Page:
An Effort to End Nutritional Ignorance
I totally ‘get’ addiction. I can fully relate to patients who struggle with substance abuse. There are desserts I’ve tasted that I would knowingly steal and sell my mother’s jewelry just to taste again. There are days when I ‘need’ chocolate, and will rummage through cabinets and drawers with the same tenacity as a junkie searching for ‘smack’. If under extreme duress, a plate of warm, fresh-baked, chocolate chip cookies with vanilla ice cream atop could tempt me to devious sexual acts…I’m just sayin….
But narcotic use and alcohol consumption by addicts is called abuse. And usually results in a rapid decline in health, morals and finances. ‘Using’ is considered taboo, irresponsible, even sad; and is illegal. With food addiction, you aren’t ostracized and you won’t die a fast death. In fact, you are encouraged by every commercial, every relative, every waitress and social occasion to over-indulge (or abuse food). So you unknowingly experience a slow decline in health, physical fitness, and esteem. A slow, unhealthy death.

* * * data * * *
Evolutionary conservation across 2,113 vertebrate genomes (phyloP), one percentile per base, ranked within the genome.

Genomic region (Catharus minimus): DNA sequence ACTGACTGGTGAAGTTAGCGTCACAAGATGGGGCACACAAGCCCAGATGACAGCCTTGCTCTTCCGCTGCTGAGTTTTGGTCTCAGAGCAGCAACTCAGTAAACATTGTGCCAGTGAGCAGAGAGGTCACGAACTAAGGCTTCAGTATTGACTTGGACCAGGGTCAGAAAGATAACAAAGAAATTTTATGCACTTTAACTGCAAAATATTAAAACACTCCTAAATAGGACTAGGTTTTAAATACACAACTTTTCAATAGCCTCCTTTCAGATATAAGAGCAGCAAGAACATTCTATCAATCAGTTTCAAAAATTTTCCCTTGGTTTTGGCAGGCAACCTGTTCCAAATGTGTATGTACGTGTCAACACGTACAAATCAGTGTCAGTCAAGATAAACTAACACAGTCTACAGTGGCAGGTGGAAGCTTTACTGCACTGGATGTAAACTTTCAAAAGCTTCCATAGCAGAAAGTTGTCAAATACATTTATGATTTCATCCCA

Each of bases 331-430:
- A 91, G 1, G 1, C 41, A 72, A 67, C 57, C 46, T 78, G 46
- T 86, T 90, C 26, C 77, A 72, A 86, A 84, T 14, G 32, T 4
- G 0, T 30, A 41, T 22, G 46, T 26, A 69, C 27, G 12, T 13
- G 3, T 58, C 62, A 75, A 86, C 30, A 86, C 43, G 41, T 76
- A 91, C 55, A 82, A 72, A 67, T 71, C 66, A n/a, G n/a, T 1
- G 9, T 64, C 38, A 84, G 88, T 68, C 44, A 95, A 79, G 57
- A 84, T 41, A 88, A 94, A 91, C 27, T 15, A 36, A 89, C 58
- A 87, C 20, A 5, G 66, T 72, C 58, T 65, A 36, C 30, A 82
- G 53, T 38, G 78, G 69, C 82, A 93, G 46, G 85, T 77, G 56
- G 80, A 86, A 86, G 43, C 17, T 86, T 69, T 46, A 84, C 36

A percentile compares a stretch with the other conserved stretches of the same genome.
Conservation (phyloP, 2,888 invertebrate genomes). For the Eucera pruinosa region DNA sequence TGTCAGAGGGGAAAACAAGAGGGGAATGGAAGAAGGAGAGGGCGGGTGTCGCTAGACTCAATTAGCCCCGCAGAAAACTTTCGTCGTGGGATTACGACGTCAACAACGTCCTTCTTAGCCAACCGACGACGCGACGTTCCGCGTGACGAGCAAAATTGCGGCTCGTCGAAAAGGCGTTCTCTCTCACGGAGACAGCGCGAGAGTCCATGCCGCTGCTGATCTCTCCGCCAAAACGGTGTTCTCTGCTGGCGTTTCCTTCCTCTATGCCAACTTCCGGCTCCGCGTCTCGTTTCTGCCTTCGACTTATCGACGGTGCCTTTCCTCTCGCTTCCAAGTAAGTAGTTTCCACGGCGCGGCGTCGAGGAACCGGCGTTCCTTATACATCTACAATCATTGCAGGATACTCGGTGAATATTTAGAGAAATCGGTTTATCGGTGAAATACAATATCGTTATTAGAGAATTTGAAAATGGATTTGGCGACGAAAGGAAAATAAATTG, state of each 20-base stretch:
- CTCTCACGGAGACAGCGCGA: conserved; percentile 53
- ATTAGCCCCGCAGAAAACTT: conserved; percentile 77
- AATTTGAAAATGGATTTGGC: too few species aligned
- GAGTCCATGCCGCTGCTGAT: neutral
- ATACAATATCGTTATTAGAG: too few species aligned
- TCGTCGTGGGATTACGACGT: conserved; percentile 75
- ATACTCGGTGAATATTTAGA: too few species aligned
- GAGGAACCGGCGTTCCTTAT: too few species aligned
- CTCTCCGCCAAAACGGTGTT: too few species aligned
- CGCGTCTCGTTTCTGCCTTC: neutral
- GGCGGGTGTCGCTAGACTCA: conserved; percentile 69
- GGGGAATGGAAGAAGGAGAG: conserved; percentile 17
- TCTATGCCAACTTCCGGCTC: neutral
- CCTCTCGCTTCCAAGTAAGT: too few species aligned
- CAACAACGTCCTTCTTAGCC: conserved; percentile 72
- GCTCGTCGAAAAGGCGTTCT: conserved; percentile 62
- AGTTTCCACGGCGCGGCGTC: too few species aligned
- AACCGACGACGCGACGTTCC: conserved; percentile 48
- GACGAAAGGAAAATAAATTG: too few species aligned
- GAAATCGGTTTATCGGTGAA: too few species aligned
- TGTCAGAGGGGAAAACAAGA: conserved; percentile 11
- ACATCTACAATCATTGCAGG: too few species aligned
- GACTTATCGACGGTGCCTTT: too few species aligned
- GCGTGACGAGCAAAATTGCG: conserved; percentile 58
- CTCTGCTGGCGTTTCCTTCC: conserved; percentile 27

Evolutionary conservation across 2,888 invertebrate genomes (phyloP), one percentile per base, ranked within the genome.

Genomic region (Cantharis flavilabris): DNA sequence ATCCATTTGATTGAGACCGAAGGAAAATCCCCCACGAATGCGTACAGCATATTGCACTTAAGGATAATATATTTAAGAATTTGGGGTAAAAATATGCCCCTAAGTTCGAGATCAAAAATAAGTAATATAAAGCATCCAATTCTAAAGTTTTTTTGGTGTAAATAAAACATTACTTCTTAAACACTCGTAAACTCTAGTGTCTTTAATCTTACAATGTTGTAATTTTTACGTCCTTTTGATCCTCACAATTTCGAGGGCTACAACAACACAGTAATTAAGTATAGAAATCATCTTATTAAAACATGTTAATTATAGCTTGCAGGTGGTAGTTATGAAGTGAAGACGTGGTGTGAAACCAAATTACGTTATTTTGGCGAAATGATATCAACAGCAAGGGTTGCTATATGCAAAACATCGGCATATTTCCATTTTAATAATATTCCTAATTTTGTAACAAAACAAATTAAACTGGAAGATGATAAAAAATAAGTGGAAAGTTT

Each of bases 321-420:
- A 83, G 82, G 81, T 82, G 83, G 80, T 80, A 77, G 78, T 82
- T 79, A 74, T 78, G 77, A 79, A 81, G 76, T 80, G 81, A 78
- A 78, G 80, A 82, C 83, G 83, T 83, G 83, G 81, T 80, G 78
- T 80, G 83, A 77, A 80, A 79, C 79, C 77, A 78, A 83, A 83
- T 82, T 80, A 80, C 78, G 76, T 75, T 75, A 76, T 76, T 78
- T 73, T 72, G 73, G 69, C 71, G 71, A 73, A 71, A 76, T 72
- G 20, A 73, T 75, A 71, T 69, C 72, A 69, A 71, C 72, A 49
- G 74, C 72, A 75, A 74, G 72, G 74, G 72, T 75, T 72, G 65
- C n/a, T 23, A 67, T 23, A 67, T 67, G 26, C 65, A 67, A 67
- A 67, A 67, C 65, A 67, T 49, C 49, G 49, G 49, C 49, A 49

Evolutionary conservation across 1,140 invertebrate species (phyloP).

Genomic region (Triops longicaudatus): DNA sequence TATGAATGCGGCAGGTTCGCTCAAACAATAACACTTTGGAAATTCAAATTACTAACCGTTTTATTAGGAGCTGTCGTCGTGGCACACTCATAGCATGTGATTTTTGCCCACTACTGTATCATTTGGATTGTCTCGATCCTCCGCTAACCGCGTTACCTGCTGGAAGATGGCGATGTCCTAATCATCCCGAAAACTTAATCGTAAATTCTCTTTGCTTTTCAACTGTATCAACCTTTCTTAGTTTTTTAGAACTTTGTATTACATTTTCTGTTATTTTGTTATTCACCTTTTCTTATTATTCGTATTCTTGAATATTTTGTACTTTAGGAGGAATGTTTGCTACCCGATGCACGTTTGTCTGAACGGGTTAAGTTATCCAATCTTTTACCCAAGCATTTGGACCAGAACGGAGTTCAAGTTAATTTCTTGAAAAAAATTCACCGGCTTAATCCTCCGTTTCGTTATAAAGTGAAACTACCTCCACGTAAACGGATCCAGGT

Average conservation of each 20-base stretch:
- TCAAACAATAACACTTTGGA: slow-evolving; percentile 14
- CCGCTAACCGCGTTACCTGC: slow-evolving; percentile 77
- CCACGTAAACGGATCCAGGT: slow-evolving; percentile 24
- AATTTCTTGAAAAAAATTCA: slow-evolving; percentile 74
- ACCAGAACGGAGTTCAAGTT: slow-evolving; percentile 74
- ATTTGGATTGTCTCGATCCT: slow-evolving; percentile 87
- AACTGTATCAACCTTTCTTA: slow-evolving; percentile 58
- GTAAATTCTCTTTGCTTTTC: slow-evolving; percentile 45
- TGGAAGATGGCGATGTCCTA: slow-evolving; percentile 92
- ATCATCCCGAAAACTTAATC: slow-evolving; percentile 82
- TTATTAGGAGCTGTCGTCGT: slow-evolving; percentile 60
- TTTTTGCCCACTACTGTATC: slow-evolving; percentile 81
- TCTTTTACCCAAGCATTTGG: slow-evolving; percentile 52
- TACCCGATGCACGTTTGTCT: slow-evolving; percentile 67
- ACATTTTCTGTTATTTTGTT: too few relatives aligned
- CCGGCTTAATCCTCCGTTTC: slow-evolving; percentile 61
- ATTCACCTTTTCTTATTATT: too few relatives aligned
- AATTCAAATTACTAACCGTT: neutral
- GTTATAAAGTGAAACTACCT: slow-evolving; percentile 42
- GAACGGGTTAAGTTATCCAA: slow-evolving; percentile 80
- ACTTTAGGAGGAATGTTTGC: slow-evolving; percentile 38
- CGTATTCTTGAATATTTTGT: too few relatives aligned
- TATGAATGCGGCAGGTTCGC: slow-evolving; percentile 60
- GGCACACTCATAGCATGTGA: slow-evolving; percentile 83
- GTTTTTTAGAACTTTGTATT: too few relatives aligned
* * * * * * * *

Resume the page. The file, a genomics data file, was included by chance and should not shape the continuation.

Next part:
If I approached abdominal sculpting or telethoning with the same gusto I approach ingesting delicious food, lets just say I’d be one washboard-ab-having-fundraising fool! (and much thinner). But there is something deep in the brain, perhaps my satiety center, that lights up like Disneyland on the 4th of July when deliciousness meets my mouth.
I now know, that same chemical reaction in the brain I experience with sugar, is what happens when a person uses cocaine or heroin. Sugar is like a drug to our brains and I can’t seem to get enough.
Until I do. More than enough.
Then I’m sick. And full. And I say “remember this feeling, and don’t do it again”, but I do it again. Just as the heroin addict finds another needle.
But no one is going to feel sorry for a food addict like they do a drug addict. Yet there are millions of us out there abusing food. Where and how do we get help? Help is Here